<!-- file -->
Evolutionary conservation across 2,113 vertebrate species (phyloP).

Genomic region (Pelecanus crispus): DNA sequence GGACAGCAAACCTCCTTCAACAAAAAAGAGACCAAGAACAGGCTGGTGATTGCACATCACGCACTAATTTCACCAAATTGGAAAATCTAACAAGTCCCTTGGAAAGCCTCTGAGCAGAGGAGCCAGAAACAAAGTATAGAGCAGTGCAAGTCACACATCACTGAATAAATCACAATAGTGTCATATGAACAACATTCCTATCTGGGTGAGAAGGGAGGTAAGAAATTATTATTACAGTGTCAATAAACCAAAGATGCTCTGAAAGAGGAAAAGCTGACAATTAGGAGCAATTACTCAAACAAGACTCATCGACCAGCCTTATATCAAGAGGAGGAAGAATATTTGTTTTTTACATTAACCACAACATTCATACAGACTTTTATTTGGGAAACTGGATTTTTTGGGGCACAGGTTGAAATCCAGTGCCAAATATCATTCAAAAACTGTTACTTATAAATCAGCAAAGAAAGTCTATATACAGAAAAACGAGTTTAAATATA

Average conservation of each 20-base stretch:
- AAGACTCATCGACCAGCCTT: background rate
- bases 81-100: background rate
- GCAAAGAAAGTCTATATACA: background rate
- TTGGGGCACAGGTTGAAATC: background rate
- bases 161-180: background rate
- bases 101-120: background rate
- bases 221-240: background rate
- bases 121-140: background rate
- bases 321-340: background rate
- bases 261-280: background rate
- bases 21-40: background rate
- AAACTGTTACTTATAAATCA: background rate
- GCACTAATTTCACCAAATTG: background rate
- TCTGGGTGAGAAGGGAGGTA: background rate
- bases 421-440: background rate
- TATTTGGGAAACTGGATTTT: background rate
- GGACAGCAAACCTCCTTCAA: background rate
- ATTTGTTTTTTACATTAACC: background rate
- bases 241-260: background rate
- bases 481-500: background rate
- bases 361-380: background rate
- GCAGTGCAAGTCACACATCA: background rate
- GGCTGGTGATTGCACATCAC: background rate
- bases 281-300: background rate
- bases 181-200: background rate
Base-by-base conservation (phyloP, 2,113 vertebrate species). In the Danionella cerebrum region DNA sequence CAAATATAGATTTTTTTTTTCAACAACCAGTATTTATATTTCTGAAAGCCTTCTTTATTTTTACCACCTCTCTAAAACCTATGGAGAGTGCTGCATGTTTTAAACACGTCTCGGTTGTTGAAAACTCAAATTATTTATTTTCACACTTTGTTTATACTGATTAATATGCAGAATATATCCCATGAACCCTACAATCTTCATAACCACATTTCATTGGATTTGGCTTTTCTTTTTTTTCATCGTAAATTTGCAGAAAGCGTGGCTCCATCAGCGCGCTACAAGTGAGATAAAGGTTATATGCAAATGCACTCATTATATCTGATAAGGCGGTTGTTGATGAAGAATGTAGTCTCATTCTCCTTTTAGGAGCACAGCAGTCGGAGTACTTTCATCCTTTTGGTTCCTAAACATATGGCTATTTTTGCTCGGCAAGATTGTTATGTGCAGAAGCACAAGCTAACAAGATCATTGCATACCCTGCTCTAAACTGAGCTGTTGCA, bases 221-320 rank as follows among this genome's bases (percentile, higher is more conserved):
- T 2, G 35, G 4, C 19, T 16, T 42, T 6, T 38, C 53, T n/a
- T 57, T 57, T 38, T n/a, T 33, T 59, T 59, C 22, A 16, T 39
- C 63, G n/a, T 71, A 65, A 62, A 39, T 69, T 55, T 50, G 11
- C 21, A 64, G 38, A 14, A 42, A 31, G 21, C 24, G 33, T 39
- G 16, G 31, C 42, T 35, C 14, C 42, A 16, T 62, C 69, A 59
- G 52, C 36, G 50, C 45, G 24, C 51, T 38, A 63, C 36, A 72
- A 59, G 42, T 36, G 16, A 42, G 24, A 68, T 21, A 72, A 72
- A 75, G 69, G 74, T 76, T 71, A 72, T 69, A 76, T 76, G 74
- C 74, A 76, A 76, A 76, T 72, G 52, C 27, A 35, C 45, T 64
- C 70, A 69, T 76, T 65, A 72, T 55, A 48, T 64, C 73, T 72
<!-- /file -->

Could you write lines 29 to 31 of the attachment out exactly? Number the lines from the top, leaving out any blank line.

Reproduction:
Base-by-base conservation (phyloP, 2,113 vertebrate species). In the Danionella cerebrum region DNA sequence CAAATATAGATTTTTTTTTTCAACAACCAGTATTTATATTTCTGAAAGCCTTCTTTATTTTTACCACCTCTCTAAAACCTATGGAGAGTGCTGCATGTTTTAAACACGTCTCGGTTGTTGAAAACTCAAATTATTTATTTTCACACTTTGTTTATACTGATTAATATGCAGAATATATCCCATGAACCCTACAATCTTCATAACCACATTTCATTGGATTTGGCTTTTCTTTTTTTTCATCGTAAATTTGCAGAAAGCGTGGCTCCATCAGCGCGCTACAAGTGAGATAAAGGTTATATGCAAATGCACTCATTATATCTGATAAGGCGGTTGTTGATGAAGAATGTAGTCTCATTCTCCTTTTAGGAGCACAGCAGTCGGAGTACTTTCATCCTTTTGGTTCCTAAACATATGGCTATTTTTGCTCGGCAAGATTGTTATGTGCAGAAGCACAAGCTAACAAGATCATTGCATACCCTGCTCTAAACTGAGCTGTTGCA, bases 221-320 rank as follows among this genome's bases (percentile, higher is more conserved):
- T 2, G 35, G 4, C 19, T 16, T 42, T 6, T 38, C 53, T n/a
- T 57, T 57, T 38, T n/a, T 33, T 59, T 59, C 22, A 16, T 39